Attempted suicide, exile abroad and prison: The stories behind the Post Office scandal

Victims of the scandal who lost their homes and spent time in prison have spoken out after ITV drama ‘Mr Bates vs. The Post Office’ recaptured the attention of the nation

Athena Stavrou
Tuesday 09 January 2024 11:26 GMT
Comments
Several people took their own lives and 60 of the victims have died before finding any justice
Several people took their own lives and 60 of the victims have died before finding any justice (PA)

Depression, prison time, moving country, and attempted suicide. These are just some of the tales told by the victims of the Post Office Horizon IT scandal.

Errors made by the Horizon software, which was made by tech firm Fujitsu and used by the Post Office, led to the wrongful conviction of more than 700 people over false accounting and theft between 1999 and 2015.

Speaking to The Independent, some of these former postmasters shared their “horrific” stories, including tales of attempted suicide, physical abuse and exile abroad. None of them has received full compensation.

A renewed focus on the scandal comes amid a new ITV drama, Mr Bates vs. The Post Office, which has re-sparked interest in the ongoing scandal.

Scotland Yard said on Friday night that officers were “investigating potential fraud offences arising out of these prosecutions”; for example “monies recovered from sub-postmasters as a result of prosecutions or civil actions”.

Scotland Yard is investigating potential fraud and Rishi Sunak has called for further assistance for victims of the scandal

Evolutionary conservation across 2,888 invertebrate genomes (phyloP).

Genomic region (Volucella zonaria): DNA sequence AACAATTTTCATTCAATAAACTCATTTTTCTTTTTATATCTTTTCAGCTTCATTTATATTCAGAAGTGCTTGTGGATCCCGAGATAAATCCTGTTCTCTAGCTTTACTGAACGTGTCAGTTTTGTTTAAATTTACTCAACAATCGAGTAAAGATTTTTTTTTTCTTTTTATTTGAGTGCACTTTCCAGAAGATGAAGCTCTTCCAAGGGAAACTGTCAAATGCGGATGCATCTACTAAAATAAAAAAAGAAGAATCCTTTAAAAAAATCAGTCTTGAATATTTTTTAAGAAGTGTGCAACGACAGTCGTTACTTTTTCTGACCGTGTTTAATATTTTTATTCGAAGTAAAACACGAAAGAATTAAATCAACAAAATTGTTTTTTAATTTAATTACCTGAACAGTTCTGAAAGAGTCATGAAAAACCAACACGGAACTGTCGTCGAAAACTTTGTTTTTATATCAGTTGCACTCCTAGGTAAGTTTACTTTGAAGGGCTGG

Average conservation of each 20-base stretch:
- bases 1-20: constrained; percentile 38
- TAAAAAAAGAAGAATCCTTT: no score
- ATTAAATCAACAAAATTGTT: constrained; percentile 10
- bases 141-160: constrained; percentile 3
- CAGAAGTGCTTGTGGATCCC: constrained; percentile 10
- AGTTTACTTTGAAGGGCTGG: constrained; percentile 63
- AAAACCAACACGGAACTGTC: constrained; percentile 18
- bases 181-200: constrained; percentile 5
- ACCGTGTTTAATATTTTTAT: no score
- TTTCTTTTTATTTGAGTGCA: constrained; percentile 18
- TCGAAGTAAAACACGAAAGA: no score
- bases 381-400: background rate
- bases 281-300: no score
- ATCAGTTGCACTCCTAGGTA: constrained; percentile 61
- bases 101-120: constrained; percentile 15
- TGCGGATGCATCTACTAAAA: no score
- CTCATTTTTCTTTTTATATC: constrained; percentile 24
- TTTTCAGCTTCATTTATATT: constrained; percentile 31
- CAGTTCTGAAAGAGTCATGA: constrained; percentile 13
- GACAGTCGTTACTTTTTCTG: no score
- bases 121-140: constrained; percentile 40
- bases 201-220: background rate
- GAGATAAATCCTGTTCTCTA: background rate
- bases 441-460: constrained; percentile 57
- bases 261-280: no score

Scotland Yard is investigating potential fraud and Rishi Sunak has called for further assistance for victims of the scandal (PA/EPA)

Prime minister Rishi Sunak also told the BBC’s Sunday with Laura Kuenssberg programme that ministers were looking “every which way we can” to help those embroiled in the scandal, including the option of exoneration. A petition calling for former Post Office boss Paula Vennells to lose her CBE has attracted more than a million signatures.

Several people took their own lives due to the stress and 60 of the victims have died before finding any justice at all, with accusations tearing people’s lives apart, and many losing their jobs and homes.

One of those people was Janet Skinner, who began working for the Post Office in 1994 and soon worked her way up to become a postmistress in Bransholme, Hull. Then Horizon was introduced.

Janet Skinner was put on suicide watch after she was wrongly jailed for false accounting
Janet Skinner was put on suicide watch after she was wrongly jailed for false accounting (Supplied)

Having never had previous issues with her work, Ms Skinner soon noticed that her totals never balanced once the software was put in place.

After calling the helpline, she was told any shortfall would be her responsibility to “make good” as per her contract. But in 2006 her employers came to do an official cash audit and found a shortfall of just under £60,000.

Ms Skinner, who was 35 at the time, was accused of stealing the money, had her keys taken from her, and was suspended.

“This sounds naive but when they came I was actually relieved,” she said. “I thought they were going to figure out what was happening and find what the problem was.”

But when she was told she would be tried in Hull Crown Court in 2007, the reality sank in.

She took a plea bargain and pleaded guilty to false accounting in the hopes of avoiding jail, but was sentenced to nine months in prison.

The 53-year-old told The Independent: “I remember standing in the dock and the judge saying I was untrustworthy and stealing from pensioners.